In an interview at GITEX with Gulf News, a Dubai Police representative pointed out that the initial deal is for prototype hoverbikes for further testing, with the department making plans for a drone division that will use manned and unmanned airframes for a variety of policing purposes.

I suspect we'll see some more very public demo flights around Dubai, over roped-off areas, and then these things will go in the same dusty shed as the firefighting jetpacks we've heard so little about since their launch back in January. Then the people that take these kinds of vehicles seriously can get on with the job of developing them into safe, reliable and realistic transport options, while Dubai pounces upon the next piece of ostentatious, out-there tech to flash about way before it's ready.

Here's some video of the Hoversurf Scorpion in flight, in its Dubai Police livery.

Dubai police hoverbike!

15 comments
Martin-tu
One word: Insane.
Captain Danger
Blah Blah Blah Safety Blah Blah Blah Amputation Blah Blah Blah Crash All I see is Awesome! I want one.
Stickmaker
So that's what happened to the first Stig...
Rustin Lee Haase
This shows the crazy priorities of Dubai culture. Human life is cheap and there's lots of money for extreme gadgets. It might be a great place to live if you've got lots of money and don't care about the kind of fun you can have in Las Vegas. Not for me on both counts. :-) Still, the more sane rest of the world can learn from their mistakes and achievements and copy them when things work out well and not so when their new risky ideas don't work out. Dubais like to be the fist to do everything, but the second mouse gets the cheese.
Daishi
I love the supercar, Rolls Royce, and Mercedes and the background. Dubai is like what would happen if every member of a city (including public officials) won the lottery. They are sitting around going "How are we going to find a way to spend our budget this year?" "I've got it Lets deploy a squad of police on hoverbikes attached to the roofs of Bugatti's!" Dubai is an amusing spectacle for sure.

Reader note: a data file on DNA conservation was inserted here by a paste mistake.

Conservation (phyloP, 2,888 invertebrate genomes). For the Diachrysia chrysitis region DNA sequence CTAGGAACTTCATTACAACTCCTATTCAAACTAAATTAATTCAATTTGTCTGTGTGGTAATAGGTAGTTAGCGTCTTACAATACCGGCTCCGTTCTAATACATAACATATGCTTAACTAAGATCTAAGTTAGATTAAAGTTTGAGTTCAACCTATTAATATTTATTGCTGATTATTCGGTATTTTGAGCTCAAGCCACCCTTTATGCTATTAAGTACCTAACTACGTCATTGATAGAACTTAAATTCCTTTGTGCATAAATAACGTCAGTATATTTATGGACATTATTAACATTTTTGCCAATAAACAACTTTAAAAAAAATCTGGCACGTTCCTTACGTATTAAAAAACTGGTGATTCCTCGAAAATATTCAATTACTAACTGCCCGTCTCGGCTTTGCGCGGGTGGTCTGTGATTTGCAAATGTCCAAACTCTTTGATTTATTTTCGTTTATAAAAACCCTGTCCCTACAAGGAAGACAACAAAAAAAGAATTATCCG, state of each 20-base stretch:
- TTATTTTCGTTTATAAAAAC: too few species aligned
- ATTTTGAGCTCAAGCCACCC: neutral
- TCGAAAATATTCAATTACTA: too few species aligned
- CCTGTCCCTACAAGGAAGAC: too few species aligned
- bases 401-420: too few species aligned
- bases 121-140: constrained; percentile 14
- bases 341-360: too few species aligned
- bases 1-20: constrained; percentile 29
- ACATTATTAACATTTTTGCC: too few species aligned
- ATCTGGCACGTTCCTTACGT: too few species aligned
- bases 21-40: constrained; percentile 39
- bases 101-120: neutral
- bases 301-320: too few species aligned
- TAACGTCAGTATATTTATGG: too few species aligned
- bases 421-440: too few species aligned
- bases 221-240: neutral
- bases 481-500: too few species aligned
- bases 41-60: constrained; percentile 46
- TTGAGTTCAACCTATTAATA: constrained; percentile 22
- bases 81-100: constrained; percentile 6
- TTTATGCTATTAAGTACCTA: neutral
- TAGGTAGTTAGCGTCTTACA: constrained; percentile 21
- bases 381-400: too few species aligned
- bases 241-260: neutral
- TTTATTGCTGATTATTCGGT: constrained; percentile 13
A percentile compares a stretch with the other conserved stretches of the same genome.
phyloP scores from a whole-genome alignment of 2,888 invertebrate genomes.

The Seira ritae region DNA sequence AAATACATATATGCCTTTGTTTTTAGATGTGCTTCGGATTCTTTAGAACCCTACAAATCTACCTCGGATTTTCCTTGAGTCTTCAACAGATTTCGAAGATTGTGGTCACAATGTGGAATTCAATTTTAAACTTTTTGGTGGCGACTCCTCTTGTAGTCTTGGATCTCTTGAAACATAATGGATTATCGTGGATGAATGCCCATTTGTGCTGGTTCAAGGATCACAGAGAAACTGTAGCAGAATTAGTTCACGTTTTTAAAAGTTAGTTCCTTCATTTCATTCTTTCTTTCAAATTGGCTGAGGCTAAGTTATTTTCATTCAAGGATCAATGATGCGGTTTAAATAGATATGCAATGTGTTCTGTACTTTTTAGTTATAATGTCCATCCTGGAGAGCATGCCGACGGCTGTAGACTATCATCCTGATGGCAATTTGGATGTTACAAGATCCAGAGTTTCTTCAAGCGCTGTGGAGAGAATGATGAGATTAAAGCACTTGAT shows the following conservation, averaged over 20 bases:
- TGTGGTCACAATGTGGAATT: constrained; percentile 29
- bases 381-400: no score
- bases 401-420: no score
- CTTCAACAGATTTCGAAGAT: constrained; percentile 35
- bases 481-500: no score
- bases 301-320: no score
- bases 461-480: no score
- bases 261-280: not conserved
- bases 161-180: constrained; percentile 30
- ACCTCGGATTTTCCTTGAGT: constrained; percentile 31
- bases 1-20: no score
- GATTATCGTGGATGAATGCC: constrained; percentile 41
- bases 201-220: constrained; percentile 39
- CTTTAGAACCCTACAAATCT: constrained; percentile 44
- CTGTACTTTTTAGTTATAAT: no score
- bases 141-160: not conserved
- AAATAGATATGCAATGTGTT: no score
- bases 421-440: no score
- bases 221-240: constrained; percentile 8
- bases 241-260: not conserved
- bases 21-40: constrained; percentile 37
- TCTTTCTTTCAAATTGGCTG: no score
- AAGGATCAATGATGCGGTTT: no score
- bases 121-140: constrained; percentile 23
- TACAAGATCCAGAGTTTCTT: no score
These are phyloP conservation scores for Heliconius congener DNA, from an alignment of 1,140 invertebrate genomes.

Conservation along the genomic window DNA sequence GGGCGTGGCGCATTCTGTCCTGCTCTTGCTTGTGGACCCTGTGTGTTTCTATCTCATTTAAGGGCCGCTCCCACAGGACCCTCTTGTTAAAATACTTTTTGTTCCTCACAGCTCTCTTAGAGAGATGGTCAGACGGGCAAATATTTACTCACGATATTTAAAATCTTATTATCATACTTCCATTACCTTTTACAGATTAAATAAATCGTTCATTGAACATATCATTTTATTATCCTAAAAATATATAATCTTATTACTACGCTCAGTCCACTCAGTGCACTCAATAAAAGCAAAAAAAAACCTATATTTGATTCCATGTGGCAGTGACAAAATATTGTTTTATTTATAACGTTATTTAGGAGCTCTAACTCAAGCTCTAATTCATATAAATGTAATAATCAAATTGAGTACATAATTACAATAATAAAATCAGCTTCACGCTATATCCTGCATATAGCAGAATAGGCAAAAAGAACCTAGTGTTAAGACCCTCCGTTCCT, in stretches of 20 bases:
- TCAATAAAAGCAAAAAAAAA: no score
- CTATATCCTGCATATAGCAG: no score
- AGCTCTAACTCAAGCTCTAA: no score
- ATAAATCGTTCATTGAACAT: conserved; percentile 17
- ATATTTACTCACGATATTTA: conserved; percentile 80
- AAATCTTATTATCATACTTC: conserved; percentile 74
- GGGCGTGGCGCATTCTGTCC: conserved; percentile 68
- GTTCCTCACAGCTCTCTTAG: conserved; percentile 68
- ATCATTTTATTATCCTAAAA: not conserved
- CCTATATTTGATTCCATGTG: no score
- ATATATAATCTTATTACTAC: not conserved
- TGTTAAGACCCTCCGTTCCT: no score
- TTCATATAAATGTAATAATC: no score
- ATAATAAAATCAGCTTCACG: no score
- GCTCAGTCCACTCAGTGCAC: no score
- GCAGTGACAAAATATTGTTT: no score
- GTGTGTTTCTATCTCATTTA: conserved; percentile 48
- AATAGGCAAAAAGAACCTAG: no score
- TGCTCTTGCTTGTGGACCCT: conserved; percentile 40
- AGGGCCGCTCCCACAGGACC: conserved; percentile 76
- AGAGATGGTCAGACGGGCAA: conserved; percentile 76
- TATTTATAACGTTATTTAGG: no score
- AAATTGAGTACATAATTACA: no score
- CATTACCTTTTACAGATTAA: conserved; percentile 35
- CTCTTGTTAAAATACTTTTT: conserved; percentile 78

ei3io
A knee annihilator, thigh stump initiator, or pilot immolator?
hkmk23
Someone in the Dubai gov has been done for speeding...this is simply payback for being pulled over!
StWils
Hand these things over to the guys with the right stuff. The guys who have challenged Darwin and repeatedly crashed their crotches onto steel railings or fallen onto concrete from heights and at speeds that only causes significant abrasions, contusions and broken bones. These are the ideal users. And they are sure to be willing to trade up from skateboards to something less safe, more poorly engineered than a mere skateboard as well as far more expensive. Not that there is any question that Darwin right, just that these are the folks ready to do the heavy lifting.
Anne Ominous
I think among the biggest hazards is the fact that there are only 4 rotors. Fine for a model-sized drone. Not so fine for a manned vehicle. If one rotor goes out, the other three cannot stabilize the vehicle. The whole thing will go down. And a 200-foot fall is generally a lot more debilitating than simply whacking off a leg. If you get my drift.
KaiserPingo
Who needs legs ??? Perfect tool for crowd-controle and decapitating a street filled with protesters.